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X48 Motherboard Comparison, Part 2

Onboard Devices

NorthbridgeIntel X48 Express MCH
SouthbridgeIntel ICH9R
Voltage RegulatorFive Phases
BIOS1554 (05/01/2008)
333.3 MHz (FSB1333)333.3 MHz (+0.0%)
Clock GeneratorSilego SLG505YC256BT
Connectors and Interfaces
Onboard2x PCIe x16 (Modes: Two x16: One x4)
2x PCI
2x USB 2.0 (2 ports per connector)
1x IEEE-1394 FireWire
1x Ultra ATA (2 drives)
6x Serial ATA 3.0Gb/s
1x Front Panel Audio
1x S/P-DIF Out
1x High Definition Audio Link header
Front panel CIR receiver (input) header
Back panel CIR transmitter (output) header)
1x Internal Power Button
2x Fan 4 pins (CPU/Chassis)
3x Fan 3 pins (Chassis/Chipset)
IO panel2x External SATA
8x USB 2.0
1x IEEE-1394 FireWire
1x RJ-45 Network
5x Analog Audio (7.1 or 5.1 ch. out, 2 or 4 ch. in)
1x Digital Audio Out (S/P-DIF Optical)
Mass Storage Controllers
Intel ICH9R6x SATA 3.0Gb/s (RAID 0,1,5,10)
Marvell 88SE6121-NAA1 PCI-E1x Ultra ATA-100 (2-drives)
2x SATA 3.0Gb/s (RAID 0,1, JBOD)
Intel 82566DC (GLCI) PHYGigabit LAN Connection
IDT STAC9274D57.1 + 2 channel Multi-Streaming Output
Texas Instruments TSB43AB22A2x IEEE-1394a (400 Mb/s)

Intel provides the full range of controllers we’d anticipate for any high-end board, including even the old IEEE-1394 FireWire interface, but the rear panel ports are a bit of a surprise:

In a not-so-bold move to eliminate legacy “junk,” Intel has eliminated PS/2 ports from the rear panel just as it removed the floppy cable header from inside. Two eSATA ports take their place, while a total of eight USB 2.0 ports provide more than enough connectivity for the average set of peripherals.

One other thing Intel has eliminated from its rear panel ports is any secondary Ethernet port. Intel is probably the biggest fan of Intel integrated controllers, and the chipset only directly supports one of those.

The 82566DC GLCI PHY accesses the ICH9R’s integrated networking capability, and being an Intel part we’d expect to find one on most of its desktop motherboards.

Intel gets its legacy Ultra ATA and modern eSATA connections from a single chip, the Marvell 88SE6121 PCI-Express to ATA controller.

From Ultra ATA, the next closest thing Intel has to legacy parts on its board is the Texas Instruments TSB43AB22A two-port IEEE-1394 controller.

Intel might be the “Leap Ahead” company, but it decided to “think different” about its audio solution. Formerly known as SigmaTel’s “Red River” audio controller, The IDT STAC9274D5 supports Dolby Home Theater for soundstage expansion (Dolby Headphone, Dolby Virtual Speaker) and on-the-fly analog to digital conversion (Dolby Digital Live), plus advanced features such as an integrated 12-band parametric equalizer and multi-streaming of separate 7.1 surround speaker and 2-channel headphone outputs.

  • nihility
    I thought the major concern with overclocking was doing it with 4 GB or 8 GB of memory installed and with quad cores.
    Buying an overly expensive high end motherboard but installing a 65 nm dual core processor and just 2 GB of RAM seems a very odd combination to me.
  • @ni

    Not so odd if you want to get the base foundation set up and then wait for lower prices on higher performance parts later on down the road.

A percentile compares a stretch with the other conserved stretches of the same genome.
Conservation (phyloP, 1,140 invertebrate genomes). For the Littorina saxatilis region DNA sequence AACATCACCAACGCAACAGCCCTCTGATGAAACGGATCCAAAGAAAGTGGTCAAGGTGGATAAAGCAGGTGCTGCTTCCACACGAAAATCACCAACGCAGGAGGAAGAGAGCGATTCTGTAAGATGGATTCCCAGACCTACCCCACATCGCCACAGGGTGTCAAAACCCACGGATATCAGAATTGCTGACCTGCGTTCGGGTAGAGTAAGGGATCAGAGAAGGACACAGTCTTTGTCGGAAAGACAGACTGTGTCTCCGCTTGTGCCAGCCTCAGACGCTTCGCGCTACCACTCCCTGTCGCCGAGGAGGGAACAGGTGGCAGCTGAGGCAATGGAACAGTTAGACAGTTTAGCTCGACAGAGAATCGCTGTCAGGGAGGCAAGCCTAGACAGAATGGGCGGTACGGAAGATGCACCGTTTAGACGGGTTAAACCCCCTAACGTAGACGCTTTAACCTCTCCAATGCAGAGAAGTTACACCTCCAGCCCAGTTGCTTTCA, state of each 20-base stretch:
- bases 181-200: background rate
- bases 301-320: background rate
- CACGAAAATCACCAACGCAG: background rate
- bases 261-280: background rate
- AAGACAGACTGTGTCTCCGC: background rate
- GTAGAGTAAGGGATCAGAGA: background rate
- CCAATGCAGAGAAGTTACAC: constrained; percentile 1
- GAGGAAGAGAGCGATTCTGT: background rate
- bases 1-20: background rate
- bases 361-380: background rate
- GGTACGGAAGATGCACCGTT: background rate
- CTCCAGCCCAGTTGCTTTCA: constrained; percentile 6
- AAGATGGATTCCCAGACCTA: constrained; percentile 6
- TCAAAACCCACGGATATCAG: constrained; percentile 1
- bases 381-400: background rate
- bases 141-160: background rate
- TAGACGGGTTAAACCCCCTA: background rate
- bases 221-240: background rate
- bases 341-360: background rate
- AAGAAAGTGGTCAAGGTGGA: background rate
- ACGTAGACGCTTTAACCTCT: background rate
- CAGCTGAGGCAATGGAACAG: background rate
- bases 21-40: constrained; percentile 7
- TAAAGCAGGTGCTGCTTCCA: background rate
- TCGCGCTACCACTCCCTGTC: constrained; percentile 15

A quad core (3.0 GHz x 4) chip is coming down the pike by years end and DDR3 prices are on the slide. Building an E8400 / 2 GB base machine is exactly what I did to finally migrate from my 5 year old P4 Extreme Edition / Intel 875 based rig.

    That's the beauty of the X48 platform; longevity.
  • The ECS offering has supposedly been out for around a month, but I can't find it for sale ANYWHERE!! can't even find a price. I used to turn my nose up at ECS products. Our company used Asus boards exclusively thinking they were a higher quality product. Evey one of our Asus boards failed within 4 years. This may be because the Chinese have studied the American business model... Make a product that is designed to either fail or need parts within a calculated period of time. ECS are much cheaper, and so far seem more stable than the Maximus Formula board we purchased recently. The Asus BIOS is for people who like to toy with settings. Unfortunately their BIOS has become complicated beyond their programmers ability too write stable code.
  • Glad to see that gigabyte's board was so much more energy efficient than Asus', or any other board for that matter... especially while overclocking
  • Fedor
    Arcolyte - lol. Did you fall asleep and dream up another page of the review which had power consumption whilst overclocking? :p

    For the record I'm using my first Gigabyte board (X38-DQ6) and overall I'm pretty happy with it, but having said that I haven't used Asus in at least 5 years. With these comparisons it often comes down to features since performance is pretty near (although the low memory speeds achieved by the Gigabyte surprised me!).
  • " Intel covers all of its CPU VRM MOSFET?s with sinks. Our apologies for the alphabet soup that made up the last comment. " -> You could've gone with " Central Processing Unit Voltage Regulator Module Metal?Oxide?Semiconductor Field-Effect Transistor's " , so it's ok =)
  • frodbonzi
    I wonder how the Asus' Rampage Formula stacks up here? It supports DDR2 or DDR3 and is part of the RoG line... X48 as well...
  • xanxaz
    asrock i'll keep my gigabyte... as i dont know where to say this, it's better say it here... your main page is eating my cpu cycles... between 25% up to 50% cpu utilization while viewing your site? please cut down in animated ads... running a c2d at 3.6 and still lags while surfing... dah... it's just your site... os is it me? i think it's the ad on the top right corner that is causing that...
  • wozeus
    I see that Newegg has ECS X48T-A for under $200. Looks like it's a great deal...going to get one.